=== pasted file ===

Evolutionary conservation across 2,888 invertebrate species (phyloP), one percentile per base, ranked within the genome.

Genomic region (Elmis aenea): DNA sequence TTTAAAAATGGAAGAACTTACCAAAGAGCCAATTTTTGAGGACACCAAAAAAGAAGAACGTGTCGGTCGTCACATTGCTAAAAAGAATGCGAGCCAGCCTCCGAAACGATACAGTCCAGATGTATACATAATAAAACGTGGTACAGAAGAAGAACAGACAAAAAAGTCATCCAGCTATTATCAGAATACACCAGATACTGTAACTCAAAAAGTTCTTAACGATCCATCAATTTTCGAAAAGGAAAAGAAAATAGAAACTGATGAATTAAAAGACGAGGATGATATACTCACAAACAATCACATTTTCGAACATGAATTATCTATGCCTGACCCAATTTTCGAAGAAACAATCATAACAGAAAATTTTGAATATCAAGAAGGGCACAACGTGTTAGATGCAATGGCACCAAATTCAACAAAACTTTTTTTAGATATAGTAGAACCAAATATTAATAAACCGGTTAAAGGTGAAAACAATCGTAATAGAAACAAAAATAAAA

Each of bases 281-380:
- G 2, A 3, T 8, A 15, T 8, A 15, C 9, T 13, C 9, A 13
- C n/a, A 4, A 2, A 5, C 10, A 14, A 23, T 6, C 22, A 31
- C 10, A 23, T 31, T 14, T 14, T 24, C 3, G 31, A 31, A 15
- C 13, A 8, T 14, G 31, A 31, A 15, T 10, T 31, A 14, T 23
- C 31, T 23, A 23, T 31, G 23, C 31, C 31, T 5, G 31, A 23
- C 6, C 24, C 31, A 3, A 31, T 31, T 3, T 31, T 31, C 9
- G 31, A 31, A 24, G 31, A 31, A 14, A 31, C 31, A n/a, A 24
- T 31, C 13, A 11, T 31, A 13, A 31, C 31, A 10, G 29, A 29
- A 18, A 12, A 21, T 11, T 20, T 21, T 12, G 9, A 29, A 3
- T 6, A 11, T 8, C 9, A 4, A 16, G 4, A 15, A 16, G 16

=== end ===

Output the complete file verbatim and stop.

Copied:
Evolutionary conservation across 2,888 invertebrate species (phyloP), one percentile per base, ranked within the genome.

Genomic region (Elmis aenea): DNA sequence TTTAAAAATGGAAGAACTTACCAAAGAGCCAATTTTTGAGGACACCAAAAAAGAAGAACGTGTCGGTCGTCACATTGCTAAAAAGAATGCGAGCCAGCCTCCGAAACGATACAGTCCAGATGTATACATAATAAAACGTGGTACAGAAGAAGAACAGACAAAAAAGTCATCCAGCTATTATCAGAATACACCAGATACTGTAACTCAAAAAGTTCTTAACGATCCATCAATTTTCGAAAAGGAAAAGAAAATAGAAACTGATGAATTAAAAGACGAGGATGATATACTCACAAACAATCACATTTTCGAACATGAATTATCTATGCCTGACCCAATTTTCGAAGAAACAATCATAACAGAAAATTTTGAATATCAAGAAGGGCACAACGTGTTAGATGCAATGGCACCAAATTCAACAAAACTTTTTTTAGATATAGTAGAACCAAATATTAATAAACCGGTTAAAGGTGAAAACAATCGTAATAGAAACAAAAATAAAA

Each of bases 281-380:
- G 2, A 3, T 8, A 15, T 8, A 15, C 9, T 13, C 9, A 13
- C n/a, A 4, A 2, A 5, C 10, A 14, A 23, T 6, C 22, A 31
- C 10, A 23, T 31, T 14, T 14, T 24, C 3, G 31, A 31, A 15
- C 13, A 8, T 14, G 31, A 31, A 15, T 10, T 31, A 14, T 23
- C 31, T 23, A 23, T 31, G 23, C 31, C 31, T 5, G 31, A 23
- C 6, C 24, C 31, A 3, A 31, T 31, T 3, T 31, T 31, C 9
- G 31, A 31, A 24, G 31, A 31, A 14, A 31, C 31, A n/a, A 24
- T 31, C 13, A 11, T 31, A 13, A 31, C 31, A 10, G 29, A 29
- A 18, A 12, A 21, T 11, T 20, T 21, T 12, G 9, A 29, A 3
- T 6, A 11, T 8, C 9, A 4, A 16, G 4, A 15, A 16, G 16